Whether or not two "deceased" toes stolen from an exhibition in Auckland are truly human was at the centre of a court hearing today.
Upper Hutt man Joshua Putaone Williams wandered into the Body Worlds Vital exhibition in May and "plucked" two human toes from one of the displays, which he pocketed and took away.
The anatomical displays are made up from bodies and organs donated for science.
The 28-year-old reappeared in court today for sentencing on charges of theft and interfering with human remains, but ended up escaping conviction.
Judge Bill Hastings said in the Wellington District Court this afternoon he considered Williams' actions "impulsive".
"You couldn't resist the temptation to touch what presented to you as a dead body."
Williams had wandered up to an uncovered display, leaned over, and touched the toes of a female acrobat.
"You say the toes flicked back and you took the index toe and the middle toe. You put the toes in your pocket and left the exhibition."
"You later posted a picture to Instagram of you holding the toe, with the caption, and I quote 'Chur to the Body World festival, I stole a toe from an uncovered display lol'," he said.
Williams returned the toes to police and pleaded guilty earlier this year to theft and interfering with human remains, but Judge Hastings today raised concerns that he had been "totally overcharged".
He said Williams could not be charged both with theft and with interfering with remains.
Case law showed that human remains could not be considered "property" and so could not be the subject of a theft.
However, Judge Hastings questioned whether the toes were even human following the process the corpses went through to be put into the exhibition.
The exhibition "consists of what were once human corpses", he said.
"Their skin has been removed and what is left has gone through a process of plastination ... effectively turning them into plastic. They are then put in various poses and subjected to gas, heat, or ultra-violet light to harden them in these poses."
Judge Hastings said it could be argued the plastination process removed so much of the original material that the bodies were no longer human, but merely plastic objects.
But if they were to be considered human, the theft charge had to be dropped.
After discussion with the police prosecutor in court, it was decided the toes were still human, and that the theft charge should be thrown out.
He did not want Williams to have the interfering charge on his record, saying it "conjures up an image of a cloth-hatted grave robber with a shovel, digging up graves in a cemetery at night".
"What you actually did was pluck two toes from a plastified body."
He said the stigma of the conviction would be out of proportion to the gravity of the offending.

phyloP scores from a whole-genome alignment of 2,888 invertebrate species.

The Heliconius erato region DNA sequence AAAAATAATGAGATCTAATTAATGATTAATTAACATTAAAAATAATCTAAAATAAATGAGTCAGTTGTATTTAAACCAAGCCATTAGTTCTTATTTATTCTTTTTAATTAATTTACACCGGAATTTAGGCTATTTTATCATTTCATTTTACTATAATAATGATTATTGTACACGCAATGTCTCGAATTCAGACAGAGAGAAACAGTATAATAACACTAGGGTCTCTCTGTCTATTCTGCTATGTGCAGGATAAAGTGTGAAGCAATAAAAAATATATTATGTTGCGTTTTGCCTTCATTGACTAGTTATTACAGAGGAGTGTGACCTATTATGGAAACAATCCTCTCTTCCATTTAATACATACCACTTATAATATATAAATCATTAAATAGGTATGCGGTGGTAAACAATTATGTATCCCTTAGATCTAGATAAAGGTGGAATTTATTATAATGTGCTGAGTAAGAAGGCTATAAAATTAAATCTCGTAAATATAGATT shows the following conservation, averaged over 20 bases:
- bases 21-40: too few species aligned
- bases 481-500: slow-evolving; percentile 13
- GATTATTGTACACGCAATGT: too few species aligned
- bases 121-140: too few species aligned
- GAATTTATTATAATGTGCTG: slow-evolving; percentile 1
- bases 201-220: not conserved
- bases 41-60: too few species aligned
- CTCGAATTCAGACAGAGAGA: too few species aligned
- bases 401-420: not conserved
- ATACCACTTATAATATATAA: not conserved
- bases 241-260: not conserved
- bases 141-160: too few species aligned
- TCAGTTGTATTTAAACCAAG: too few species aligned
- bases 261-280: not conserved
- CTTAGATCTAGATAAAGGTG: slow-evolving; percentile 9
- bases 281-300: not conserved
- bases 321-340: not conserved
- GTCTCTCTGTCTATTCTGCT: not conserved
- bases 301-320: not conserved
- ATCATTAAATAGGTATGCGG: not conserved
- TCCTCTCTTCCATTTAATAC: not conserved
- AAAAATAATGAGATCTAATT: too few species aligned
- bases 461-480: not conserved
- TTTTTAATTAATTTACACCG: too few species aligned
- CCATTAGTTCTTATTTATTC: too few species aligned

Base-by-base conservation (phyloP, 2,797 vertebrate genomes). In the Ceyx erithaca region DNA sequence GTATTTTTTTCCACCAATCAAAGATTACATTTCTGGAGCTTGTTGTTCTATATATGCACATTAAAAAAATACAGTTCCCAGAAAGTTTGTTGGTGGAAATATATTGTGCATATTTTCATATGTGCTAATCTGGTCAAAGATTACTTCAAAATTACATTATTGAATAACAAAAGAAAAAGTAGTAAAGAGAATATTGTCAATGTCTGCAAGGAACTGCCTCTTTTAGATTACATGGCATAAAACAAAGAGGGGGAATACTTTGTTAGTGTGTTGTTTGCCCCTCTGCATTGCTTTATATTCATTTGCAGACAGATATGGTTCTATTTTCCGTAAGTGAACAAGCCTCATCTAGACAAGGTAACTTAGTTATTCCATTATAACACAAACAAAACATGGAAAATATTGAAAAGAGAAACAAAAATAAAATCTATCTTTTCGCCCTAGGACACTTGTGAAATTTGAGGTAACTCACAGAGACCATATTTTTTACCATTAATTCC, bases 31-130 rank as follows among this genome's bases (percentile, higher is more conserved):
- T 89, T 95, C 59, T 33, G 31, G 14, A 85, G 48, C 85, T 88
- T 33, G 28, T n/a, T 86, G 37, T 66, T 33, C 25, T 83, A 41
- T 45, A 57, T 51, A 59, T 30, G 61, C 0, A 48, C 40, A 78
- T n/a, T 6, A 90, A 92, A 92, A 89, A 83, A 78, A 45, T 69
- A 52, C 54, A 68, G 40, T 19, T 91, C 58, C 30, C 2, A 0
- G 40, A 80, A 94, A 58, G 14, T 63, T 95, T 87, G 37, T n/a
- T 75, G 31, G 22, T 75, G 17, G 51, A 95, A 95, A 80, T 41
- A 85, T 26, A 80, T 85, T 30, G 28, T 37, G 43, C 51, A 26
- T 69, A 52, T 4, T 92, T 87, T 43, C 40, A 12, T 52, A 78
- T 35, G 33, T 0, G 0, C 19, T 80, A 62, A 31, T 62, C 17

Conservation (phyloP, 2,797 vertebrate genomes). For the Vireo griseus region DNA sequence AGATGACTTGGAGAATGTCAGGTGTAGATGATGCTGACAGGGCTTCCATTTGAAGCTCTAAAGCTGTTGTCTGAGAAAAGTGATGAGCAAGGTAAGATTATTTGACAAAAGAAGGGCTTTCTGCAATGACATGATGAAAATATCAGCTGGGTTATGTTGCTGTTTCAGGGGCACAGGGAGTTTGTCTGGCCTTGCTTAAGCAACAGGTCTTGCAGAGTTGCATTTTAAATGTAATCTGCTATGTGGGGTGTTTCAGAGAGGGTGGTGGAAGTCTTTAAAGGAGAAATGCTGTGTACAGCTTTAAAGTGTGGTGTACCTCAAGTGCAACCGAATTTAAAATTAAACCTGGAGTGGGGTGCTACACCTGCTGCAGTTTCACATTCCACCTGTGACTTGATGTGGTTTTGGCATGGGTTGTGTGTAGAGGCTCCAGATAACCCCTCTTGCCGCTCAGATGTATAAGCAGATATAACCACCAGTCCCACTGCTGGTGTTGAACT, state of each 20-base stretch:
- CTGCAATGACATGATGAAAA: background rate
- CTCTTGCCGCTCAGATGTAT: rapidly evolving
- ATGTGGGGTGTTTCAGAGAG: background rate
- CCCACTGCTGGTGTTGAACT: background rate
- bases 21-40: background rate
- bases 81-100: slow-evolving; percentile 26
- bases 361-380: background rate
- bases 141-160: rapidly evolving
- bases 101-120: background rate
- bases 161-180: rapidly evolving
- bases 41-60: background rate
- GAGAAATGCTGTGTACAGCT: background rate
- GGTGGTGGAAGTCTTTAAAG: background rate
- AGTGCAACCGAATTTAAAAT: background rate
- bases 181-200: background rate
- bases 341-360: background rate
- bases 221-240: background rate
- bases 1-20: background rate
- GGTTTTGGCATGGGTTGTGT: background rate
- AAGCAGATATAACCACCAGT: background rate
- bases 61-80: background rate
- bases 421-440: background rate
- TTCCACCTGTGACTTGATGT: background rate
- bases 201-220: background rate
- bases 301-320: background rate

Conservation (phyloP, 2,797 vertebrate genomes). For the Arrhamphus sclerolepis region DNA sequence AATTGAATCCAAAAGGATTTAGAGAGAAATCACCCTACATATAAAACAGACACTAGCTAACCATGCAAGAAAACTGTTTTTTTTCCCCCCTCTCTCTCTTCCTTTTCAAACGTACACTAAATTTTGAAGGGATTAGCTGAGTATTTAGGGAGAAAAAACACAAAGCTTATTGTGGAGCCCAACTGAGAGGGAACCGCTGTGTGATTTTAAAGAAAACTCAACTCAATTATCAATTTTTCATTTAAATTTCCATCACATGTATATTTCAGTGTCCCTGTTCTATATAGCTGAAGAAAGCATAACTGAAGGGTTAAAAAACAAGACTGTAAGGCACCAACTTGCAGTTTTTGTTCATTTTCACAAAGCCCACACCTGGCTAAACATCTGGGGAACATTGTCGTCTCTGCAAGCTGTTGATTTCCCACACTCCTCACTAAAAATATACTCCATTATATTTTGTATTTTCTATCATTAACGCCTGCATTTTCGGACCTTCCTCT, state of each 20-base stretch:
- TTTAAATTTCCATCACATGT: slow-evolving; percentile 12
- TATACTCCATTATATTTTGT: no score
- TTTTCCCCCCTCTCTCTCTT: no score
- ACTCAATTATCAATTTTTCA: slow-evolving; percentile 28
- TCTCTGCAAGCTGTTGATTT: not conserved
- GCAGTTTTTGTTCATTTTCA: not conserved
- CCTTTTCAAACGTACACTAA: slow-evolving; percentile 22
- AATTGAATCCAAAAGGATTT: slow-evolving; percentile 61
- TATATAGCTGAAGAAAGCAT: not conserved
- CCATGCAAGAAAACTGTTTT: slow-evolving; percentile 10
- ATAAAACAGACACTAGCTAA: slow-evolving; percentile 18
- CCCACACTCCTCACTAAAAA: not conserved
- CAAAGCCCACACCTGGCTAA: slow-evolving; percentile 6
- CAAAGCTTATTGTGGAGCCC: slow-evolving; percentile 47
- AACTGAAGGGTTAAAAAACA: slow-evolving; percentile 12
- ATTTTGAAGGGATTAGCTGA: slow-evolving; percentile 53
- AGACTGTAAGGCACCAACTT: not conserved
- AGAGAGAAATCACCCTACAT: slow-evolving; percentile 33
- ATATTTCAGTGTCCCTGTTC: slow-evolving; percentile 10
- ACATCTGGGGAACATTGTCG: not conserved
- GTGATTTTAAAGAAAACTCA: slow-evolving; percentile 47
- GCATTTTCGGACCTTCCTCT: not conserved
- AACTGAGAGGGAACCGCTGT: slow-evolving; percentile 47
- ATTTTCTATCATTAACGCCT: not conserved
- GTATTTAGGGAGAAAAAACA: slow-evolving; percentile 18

Judge Hastings discharged Williams without conviction on the interfering with human remains charge.
He said it could be argued the improper interference began well before Williams took the toes - when the bodies were initially put through the plastination process and again when they were moved around and posed for a paying audience.
Williams had four previous convictions, none of which were for similar offending. He has not offended for seven years.
Williams pleaded guilty in the Wellington District Court earlier this year to the bizarre offending, in which he wandered up to a display of human corpses and "plucked" a middle and index toe from a body, according to the summary of facts.
He gave the middle toe to an unknown male, and kept the index toe as a "souvenir", posting on social media about the theft.
"... I stole a toe from an uncovered display lol," he wrote in the post on Instagram, along with a photo of the toe.
Police have since recovered the toe from him.
The toes cost approximately $5485 to re-affix.
When asked by police about the crime, Williams said he didn't plan the offending.
"I saw them so I took them, sorry," he said.
Body Worlds Vital is a travelling exhibition of human remains that have been preserved through plastination, their fluids and fats swapped with plastics.
The show arrived in New Zealand in April, the first time it had been in the country.
Dr Angelina Whalley and her husband Dr Gunther von Hagens, who invented plastination in the 1970s at the University of Heidelberg to teach students about anatomy, established Body Worlds in 1997.
Since then more than 17,000 people have donated their bodies to von Hagens' Institute for Plastination, which also sends plastinated specimens to medical schools around the world.
More than 45 million people worldwide have seen the exhibition.